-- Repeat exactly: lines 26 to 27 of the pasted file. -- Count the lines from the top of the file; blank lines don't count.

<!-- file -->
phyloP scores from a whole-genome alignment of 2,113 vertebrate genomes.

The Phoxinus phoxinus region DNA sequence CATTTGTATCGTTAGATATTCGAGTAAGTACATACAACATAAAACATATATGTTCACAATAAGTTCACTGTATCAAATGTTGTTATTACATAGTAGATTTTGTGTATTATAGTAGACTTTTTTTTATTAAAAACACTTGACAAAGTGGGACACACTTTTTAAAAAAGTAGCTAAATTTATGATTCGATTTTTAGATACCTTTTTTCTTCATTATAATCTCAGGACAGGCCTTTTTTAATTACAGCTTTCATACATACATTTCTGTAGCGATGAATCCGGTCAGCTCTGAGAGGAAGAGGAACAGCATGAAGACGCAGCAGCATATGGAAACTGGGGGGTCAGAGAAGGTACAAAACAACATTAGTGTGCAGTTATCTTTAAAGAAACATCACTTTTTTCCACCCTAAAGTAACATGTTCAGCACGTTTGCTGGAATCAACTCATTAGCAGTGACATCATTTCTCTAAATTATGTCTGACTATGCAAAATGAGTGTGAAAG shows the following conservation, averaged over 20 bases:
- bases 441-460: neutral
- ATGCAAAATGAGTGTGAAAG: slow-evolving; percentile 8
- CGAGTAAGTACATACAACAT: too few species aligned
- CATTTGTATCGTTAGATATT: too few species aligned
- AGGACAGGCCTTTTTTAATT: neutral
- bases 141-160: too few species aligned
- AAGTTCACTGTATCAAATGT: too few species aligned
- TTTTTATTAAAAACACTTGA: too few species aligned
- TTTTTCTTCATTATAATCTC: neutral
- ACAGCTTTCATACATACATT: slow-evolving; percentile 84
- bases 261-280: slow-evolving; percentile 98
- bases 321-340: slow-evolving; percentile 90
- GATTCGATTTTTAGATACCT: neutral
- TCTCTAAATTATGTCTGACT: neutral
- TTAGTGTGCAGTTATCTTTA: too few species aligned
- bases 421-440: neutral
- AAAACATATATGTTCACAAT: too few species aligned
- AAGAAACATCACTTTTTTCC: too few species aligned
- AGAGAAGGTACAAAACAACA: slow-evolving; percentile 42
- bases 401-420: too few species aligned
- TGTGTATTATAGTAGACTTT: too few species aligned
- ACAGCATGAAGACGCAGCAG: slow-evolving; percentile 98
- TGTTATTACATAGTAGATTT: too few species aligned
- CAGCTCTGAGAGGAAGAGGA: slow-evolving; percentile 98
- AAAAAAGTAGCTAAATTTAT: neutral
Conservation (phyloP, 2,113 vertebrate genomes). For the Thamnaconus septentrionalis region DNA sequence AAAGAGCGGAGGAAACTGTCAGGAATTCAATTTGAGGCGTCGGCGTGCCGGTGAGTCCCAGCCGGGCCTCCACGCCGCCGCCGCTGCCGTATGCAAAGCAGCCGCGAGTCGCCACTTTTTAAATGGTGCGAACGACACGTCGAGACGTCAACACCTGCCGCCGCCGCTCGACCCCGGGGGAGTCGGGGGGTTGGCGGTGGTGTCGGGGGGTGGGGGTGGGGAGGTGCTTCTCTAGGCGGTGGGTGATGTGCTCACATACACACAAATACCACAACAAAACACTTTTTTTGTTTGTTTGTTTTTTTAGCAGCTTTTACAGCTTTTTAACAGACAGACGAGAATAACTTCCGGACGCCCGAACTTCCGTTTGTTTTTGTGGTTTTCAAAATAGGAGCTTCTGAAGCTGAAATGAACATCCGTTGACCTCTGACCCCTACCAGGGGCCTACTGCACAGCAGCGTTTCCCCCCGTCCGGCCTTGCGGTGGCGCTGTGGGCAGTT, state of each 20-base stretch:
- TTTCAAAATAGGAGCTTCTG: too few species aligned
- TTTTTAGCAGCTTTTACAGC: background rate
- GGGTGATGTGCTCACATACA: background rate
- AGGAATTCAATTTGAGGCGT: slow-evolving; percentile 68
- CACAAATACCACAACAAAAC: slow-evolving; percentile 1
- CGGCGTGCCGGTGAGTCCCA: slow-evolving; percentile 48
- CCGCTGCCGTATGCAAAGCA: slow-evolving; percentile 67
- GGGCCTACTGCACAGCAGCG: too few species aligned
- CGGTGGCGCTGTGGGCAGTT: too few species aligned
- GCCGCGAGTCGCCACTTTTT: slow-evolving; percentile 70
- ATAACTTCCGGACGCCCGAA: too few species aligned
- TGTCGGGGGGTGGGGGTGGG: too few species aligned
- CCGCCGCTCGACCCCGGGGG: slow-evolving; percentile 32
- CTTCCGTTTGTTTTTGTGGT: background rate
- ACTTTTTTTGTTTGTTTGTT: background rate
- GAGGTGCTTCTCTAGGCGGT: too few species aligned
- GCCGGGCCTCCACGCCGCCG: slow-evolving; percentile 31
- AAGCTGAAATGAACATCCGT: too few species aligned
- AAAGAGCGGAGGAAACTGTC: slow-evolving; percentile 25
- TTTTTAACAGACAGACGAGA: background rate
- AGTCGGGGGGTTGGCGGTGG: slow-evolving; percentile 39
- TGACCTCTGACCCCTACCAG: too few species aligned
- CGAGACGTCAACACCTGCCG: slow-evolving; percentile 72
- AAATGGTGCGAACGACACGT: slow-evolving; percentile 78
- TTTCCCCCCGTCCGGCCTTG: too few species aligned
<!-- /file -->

- CAGCTCTGAGAGGAAGAGGA: slow-evolving; percentile 98
- AAAAAAGTAGCTAAATTTAT: neutral